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April 1, 2011

ISE Wins Clean Cross Battle

By Peter Chapman

Also in this article

  • ISE Wins Clean Cross Battle
  • Page 2

The Securities and Exchange Commission's decision to approve a new order type at the International Securities Exchange could open a new era of institutional options trading.

Boris Ilyevsky

In February, the SEC brushed aside complaints from competing exchanges and market makers and permitted the all-electronic ISE to offer "clean" crosses for so-called delta neutral trades. These are trades whose executions are dependent on executions of a related stock order.

The "qualified contingent cross" (QCC) will let brokers cross jumbo-size delta neutral orders without exposing the trades to other exchange members. The clean cross eliminates the risk that the order will be broken up. Now most of these trades are taken to exchange floors where the rules require the order be exposed to all floor members, which introduces the risk of a breakup.

Under the new rule, the trade must be for at least 1,000 contracts, execute within the market's best bid and offer and be contingent on the execution of a related stock hedge.

"This is going to make my job easier," said David Beth, co-founder and chief operating officer of WallachBeth Capital, which acts as both an interdealer broker and agency broker for the buyside. "Once I get the right price, I can put it up on the tape and move on to the next trade."

By barring other exchange members from participating in the trade, the ISE makes it painless for brokers to cross large prearranged trades. And because the ISE is a 100 percent electronic exchange, the process is likely to be faster and cheaper than consummating the trade on an exchange floor.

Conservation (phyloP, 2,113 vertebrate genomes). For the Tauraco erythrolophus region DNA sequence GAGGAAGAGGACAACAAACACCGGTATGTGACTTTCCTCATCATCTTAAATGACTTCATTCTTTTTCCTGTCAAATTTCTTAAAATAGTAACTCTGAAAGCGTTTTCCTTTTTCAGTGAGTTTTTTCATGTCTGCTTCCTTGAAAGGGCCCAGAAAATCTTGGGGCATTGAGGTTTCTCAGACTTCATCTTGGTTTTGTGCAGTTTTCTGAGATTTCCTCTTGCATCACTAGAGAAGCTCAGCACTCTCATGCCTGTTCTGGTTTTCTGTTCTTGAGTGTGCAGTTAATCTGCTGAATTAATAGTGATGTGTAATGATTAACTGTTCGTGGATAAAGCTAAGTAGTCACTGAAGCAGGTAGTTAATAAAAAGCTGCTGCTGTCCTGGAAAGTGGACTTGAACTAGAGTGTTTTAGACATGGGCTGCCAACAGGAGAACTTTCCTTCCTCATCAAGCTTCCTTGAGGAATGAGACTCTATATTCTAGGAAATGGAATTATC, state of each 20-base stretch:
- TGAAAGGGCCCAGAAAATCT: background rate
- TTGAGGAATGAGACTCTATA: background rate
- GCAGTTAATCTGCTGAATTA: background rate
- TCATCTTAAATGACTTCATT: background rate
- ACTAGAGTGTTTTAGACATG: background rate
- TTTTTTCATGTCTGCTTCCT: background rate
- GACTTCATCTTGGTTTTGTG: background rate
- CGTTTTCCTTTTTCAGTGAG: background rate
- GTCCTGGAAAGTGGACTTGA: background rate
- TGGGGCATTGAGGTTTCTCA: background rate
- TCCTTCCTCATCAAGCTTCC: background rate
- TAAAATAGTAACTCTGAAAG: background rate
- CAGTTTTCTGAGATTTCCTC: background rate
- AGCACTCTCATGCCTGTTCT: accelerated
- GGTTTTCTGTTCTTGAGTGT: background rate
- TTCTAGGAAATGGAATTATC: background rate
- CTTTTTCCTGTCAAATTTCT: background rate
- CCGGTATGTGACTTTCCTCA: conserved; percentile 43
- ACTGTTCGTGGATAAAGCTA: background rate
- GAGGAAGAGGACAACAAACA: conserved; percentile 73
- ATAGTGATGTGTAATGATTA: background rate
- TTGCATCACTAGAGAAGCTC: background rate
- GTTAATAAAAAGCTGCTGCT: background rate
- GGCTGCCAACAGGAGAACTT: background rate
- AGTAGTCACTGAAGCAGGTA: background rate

"With QCC, market participants can execute large, complex transactions more efficiently," said Boris Ilyevsky, managing director of ISE's options exchange. "This order type reduces fees that otherwise may have been paid to an intermediary, and allows traders to execute these sophisticated trades quickly and easily. The faster they can put up a trade, the faster they can make that next phone call or type out that next IM to solicit the next deal."

According to Tabb Group, at least a quarter of industry volume is done in trades of at least 1,000 contracts. According to industry sources, about 75 percent of all crosses are tied-to-stock trades. The remainder are options-only crosses, also known as "outrights."

Interdealer brokers do most of the tied-to-stock trades on behalf of large institutional brokerages such as Goldman Sachs. To find the other side of the trade, an IDB taps into a network of liquidity providers, often known as "vol" traders.